We celebrated Presidents Day this week. What advice might some of the presidents honored on U.S. bills and coins offer today?
George Washington (quarter/$1 bill)
Our first president and the boy who, in folklore, could not lie about cutting down the cherry tree would advocate for the utmost honesty in your financial dealings. “Pay what you owe,” he might say, encouraging discipline with your finances.
Thomas Jefferson (nickel, $2 bill)
We’re ignoring Jefferson’s comment about banks being as dangerous as standing armies. Instead, we think the genius of Monticello, and author of the Declaration of Independence, would encourage you to be smart about your investments and plan ahead to achieve financial freedom.
Andrew Jackson ($20 bill)
Jackson fought against the banking institutions of his day, and unfortunately developed a reputation for corruption. But he was also a hero of the War of 1812, and “Old Hickory” might advocate you move forward with the financial steps to make you confident in your future.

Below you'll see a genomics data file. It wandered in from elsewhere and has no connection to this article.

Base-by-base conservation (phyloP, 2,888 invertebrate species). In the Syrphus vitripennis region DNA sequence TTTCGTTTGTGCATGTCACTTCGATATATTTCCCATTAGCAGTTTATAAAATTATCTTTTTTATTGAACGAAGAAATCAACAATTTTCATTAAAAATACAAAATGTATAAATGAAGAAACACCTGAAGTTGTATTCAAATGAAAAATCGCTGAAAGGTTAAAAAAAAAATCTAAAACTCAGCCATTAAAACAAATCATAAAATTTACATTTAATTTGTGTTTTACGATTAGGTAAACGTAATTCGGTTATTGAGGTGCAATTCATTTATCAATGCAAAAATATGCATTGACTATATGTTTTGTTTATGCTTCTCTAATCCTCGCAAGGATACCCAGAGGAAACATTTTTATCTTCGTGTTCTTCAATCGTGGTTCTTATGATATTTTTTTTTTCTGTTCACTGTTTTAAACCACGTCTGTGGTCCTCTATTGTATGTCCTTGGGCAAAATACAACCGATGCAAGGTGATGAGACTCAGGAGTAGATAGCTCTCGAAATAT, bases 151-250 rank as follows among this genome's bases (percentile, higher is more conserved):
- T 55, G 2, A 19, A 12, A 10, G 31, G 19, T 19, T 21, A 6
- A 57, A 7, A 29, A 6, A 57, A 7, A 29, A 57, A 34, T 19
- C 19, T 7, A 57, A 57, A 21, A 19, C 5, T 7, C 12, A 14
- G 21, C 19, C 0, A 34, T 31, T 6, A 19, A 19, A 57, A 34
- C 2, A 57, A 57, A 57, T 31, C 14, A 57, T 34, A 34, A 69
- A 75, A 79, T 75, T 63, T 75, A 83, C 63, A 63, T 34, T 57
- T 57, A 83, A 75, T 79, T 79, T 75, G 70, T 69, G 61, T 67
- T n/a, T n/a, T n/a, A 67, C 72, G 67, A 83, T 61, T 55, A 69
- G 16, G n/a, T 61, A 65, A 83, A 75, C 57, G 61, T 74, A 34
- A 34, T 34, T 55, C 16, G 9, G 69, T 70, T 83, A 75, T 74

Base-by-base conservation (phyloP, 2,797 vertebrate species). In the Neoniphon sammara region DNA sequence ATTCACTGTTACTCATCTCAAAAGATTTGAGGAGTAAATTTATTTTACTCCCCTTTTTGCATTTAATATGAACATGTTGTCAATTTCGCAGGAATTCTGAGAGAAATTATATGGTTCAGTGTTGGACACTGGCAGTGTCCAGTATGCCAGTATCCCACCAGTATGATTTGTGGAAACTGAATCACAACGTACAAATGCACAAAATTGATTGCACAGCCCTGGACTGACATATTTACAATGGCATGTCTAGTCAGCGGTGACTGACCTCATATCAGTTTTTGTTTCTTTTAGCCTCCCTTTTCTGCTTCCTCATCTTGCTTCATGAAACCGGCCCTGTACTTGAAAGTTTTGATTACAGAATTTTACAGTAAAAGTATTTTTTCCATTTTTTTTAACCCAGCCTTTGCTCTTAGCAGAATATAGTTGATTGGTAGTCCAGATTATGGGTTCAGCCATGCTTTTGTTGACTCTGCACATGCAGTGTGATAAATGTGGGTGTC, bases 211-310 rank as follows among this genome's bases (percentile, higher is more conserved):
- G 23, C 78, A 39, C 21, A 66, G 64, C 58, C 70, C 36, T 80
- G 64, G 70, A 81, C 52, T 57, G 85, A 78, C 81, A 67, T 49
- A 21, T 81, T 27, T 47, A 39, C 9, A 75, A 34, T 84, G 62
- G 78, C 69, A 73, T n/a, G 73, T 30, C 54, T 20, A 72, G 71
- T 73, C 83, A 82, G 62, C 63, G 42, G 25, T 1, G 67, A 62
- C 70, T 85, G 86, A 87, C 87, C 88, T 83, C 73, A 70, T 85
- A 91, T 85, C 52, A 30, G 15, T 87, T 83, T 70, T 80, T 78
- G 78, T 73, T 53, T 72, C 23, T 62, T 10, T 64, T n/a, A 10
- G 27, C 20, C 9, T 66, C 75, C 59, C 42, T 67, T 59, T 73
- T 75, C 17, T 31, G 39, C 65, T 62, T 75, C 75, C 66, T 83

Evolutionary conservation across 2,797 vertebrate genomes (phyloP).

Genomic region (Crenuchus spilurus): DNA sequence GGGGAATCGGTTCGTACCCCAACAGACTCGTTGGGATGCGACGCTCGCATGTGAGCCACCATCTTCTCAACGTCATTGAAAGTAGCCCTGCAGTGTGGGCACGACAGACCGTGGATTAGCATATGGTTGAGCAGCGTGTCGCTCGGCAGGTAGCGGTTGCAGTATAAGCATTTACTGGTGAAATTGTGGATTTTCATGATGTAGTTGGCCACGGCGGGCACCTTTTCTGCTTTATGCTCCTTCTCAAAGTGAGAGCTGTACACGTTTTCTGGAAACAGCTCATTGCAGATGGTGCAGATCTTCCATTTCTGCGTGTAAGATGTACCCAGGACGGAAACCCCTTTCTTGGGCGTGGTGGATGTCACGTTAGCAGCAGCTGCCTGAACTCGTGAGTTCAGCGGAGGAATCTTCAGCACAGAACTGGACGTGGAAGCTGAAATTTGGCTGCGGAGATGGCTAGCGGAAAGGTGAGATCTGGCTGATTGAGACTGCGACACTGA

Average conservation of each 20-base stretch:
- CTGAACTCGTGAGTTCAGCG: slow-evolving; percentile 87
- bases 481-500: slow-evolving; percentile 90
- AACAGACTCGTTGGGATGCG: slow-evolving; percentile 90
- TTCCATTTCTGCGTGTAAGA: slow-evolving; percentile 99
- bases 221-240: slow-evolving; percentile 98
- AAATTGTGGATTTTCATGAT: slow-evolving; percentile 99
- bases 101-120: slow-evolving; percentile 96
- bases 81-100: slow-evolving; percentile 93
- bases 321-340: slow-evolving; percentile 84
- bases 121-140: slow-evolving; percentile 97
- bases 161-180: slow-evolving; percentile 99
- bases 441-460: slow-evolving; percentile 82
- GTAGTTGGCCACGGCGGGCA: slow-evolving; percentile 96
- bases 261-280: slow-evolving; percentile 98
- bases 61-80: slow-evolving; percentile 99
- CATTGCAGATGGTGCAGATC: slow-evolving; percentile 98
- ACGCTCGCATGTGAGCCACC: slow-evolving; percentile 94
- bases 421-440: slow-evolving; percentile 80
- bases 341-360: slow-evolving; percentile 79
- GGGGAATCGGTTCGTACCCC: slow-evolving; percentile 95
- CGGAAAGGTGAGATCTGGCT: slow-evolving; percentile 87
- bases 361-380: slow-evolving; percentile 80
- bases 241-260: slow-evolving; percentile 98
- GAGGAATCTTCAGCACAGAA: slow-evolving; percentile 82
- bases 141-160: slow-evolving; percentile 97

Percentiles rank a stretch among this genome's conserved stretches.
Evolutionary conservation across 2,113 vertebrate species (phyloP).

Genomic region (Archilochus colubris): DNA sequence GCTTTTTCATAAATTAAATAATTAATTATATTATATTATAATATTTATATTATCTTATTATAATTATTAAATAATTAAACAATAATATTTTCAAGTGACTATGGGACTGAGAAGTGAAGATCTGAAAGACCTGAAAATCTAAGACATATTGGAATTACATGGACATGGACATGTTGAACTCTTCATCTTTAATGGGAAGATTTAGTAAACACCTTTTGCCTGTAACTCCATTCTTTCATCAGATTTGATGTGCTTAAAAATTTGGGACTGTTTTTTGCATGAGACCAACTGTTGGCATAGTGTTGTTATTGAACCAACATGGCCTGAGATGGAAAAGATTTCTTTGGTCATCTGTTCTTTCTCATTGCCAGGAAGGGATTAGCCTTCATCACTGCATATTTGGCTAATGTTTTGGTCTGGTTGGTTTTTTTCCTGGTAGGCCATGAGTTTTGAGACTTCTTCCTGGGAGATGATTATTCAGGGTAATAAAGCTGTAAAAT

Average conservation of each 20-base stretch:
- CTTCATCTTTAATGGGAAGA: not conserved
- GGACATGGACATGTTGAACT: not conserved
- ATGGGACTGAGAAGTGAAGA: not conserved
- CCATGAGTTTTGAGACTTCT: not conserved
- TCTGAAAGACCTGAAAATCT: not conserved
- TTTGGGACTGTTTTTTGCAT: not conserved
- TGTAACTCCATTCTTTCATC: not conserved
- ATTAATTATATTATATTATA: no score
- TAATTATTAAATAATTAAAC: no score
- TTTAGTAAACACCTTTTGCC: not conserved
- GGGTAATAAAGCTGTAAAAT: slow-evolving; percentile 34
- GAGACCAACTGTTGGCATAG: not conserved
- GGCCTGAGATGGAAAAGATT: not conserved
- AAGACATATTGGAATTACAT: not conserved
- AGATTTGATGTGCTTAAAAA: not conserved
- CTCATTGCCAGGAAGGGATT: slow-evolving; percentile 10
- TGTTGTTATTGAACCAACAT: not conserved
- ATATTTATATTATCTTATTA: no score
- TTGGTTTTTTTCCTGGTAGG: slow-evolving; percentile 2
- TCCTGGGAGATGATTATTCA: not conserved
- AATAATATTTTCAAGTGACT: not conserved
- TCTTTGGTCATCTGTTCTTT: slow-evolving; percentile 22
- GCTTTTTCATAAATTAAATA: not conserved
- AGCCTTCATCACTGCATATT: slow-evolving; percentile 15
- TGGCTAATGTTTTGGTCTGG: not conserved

Abraham Lincoln (penny, $5 bill)
Raised in poverty, hard-working Lincoln was a self-made man. Historians have written about his unique wartime cabinet of competent adversaries. Would Honest Abe encourage you to take the best advice, from knowledgeable experts? We think he might.
Ulysses S. Grant ($50 bill)
This Union general was twice elected president. Although his presidency was tainted by corruption scandals, he supported civil rights and international peace. The first president to establish the since-abandoned gold standard, maybe Grant would tell you to keep an eye on commodity prices.
Franklin Roosevelt (dime)
Roosevelt, who guided the nation through its worst depression and world war, famously said, “The only thing we have to fear is fear itself.” Honored for his work founding the March of Dimes to combat polio (from which he himself suffered), Roosevelt might encourage you to work hard, help others and persevere to your goal.
Dwight Eisenhower ($1 coin)
Eisenhower led the Allied armies in Europe to victory in World War II. A popular president, he saw the post-war boom of the fifties – and became famous for his frequent golf games. “Ike” might remind you to have a little fun with your hard-earned money – at least, sometimes.
John F. Kennedy (half-dollar)
Two generations before Kennedy was born into a wealthy Boston family, his ancestors were impoverished Irish immigrants. Raised with a sense of duty and responsibility, Kennedy might encourage you to remember your community and think about giving back, with your money or your time, as you organize your financial life.